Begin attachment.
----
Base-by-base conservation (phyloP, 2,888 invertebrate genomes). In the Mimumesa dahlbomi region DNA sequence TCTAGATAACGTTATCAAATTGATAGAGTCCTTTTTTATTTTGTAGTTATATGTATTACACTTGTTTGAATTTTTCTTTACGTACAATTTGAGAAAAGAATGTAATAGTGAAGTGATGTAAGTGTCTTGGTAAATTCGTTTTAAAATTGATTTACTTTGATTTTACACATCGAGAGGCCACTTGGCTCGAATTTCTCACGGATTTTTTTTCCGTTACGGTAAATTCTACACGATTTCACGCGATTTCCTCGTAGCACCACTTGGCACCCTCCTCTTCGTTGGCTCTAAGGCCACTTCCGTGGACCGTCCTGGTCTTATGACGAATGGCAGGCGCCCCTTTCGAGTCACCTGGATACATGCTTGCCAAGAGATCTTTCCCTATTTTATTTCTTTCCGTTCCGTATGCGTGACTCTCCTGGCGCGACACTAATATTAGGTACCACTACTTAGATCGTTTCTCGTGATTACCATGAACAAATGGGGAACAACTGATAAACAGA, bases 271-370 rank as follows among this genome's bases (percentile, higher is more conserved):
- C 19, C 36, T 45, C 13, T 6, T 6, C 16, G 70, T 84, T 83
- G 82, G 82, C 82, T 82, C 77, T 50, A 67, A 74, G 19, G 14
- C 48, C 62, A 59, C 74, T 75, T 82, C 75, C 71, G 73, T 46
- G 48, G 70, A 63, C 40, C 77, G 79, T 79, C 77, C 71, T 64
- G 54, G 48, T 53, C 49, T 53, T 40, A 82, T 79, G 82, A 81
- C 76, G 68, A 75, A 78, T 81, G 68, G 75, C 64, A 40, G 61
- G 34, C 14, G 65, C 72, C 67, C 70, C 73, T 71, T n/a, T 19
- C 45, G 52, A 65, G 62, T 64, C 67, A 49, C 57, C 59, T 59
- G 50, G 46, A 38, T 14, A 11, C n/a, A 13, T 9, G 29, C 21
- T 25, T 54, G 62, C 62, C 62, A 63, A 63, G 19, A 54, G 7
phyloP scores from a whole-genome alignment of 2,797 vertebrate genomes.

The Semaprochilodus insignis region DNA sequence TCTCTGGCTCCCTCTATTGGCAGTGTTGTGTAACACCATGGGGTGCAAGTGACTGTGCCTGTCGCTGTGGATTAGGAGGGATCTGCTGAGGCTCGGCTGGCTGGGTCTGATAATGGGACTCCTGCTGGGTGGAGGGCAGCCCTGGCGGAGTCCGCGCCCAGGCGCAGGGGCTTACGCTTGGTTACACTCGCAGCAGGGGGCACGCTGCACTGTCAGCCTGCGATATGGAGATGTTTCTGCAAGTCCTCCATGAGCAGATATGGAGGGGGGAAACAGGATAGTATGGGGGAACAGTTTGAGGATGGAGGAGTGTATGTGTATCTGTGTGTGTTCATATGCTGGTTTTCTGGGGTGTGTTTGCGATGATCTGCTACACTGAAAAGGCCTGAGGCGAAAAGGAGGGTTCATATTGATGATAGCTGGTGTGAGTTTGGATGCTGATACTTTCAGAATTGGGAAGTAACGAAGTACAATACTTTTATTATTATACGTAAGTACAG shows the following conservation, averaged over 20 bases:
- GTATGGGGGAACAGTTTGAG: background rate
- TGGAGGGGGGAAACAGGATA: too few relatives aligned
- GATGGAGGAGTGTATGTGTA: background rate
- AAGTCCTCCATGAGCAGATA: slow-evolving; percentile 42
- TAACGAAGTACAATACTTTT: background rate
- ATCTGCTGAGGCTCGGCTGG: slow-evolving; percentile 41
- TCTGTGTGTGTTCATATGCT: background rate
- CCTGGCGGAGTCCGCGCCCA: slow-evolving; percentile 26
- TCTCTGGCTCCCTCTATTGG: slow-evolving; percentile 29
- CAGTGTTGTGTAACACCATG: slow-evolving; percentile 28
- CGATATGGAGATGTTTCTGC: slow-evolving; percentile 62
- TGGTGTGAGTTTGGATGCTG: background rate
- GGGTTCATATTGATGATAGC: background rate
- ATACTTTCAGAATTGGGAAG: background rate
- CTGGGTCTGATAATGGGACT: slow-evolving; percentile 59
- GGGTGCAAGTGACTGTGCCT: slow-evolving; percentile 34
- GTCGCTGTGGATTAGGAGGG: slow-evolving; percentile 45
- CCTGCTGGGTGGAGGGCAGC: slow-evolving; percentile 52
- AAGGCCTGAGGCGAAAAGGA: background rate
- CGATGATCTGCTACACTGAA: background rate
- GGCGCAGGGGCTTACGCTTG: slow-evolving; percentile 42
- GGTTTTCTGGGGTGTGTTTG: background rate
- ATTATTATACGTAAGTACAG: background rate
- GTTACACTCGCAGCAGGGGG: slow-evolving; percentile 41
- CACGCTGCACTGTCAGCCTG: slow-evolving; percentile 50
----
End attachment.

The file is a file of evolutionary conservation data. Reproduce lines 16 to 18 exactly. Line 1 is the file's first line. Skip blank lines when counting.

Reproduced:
- GATGGAGGAGTGTATGTGTA: background rate
- AAGTCCTCCATGAGCAGATA: slow-evolving; percentile 42
- TAACGAAGTACAATACTTTT: background rate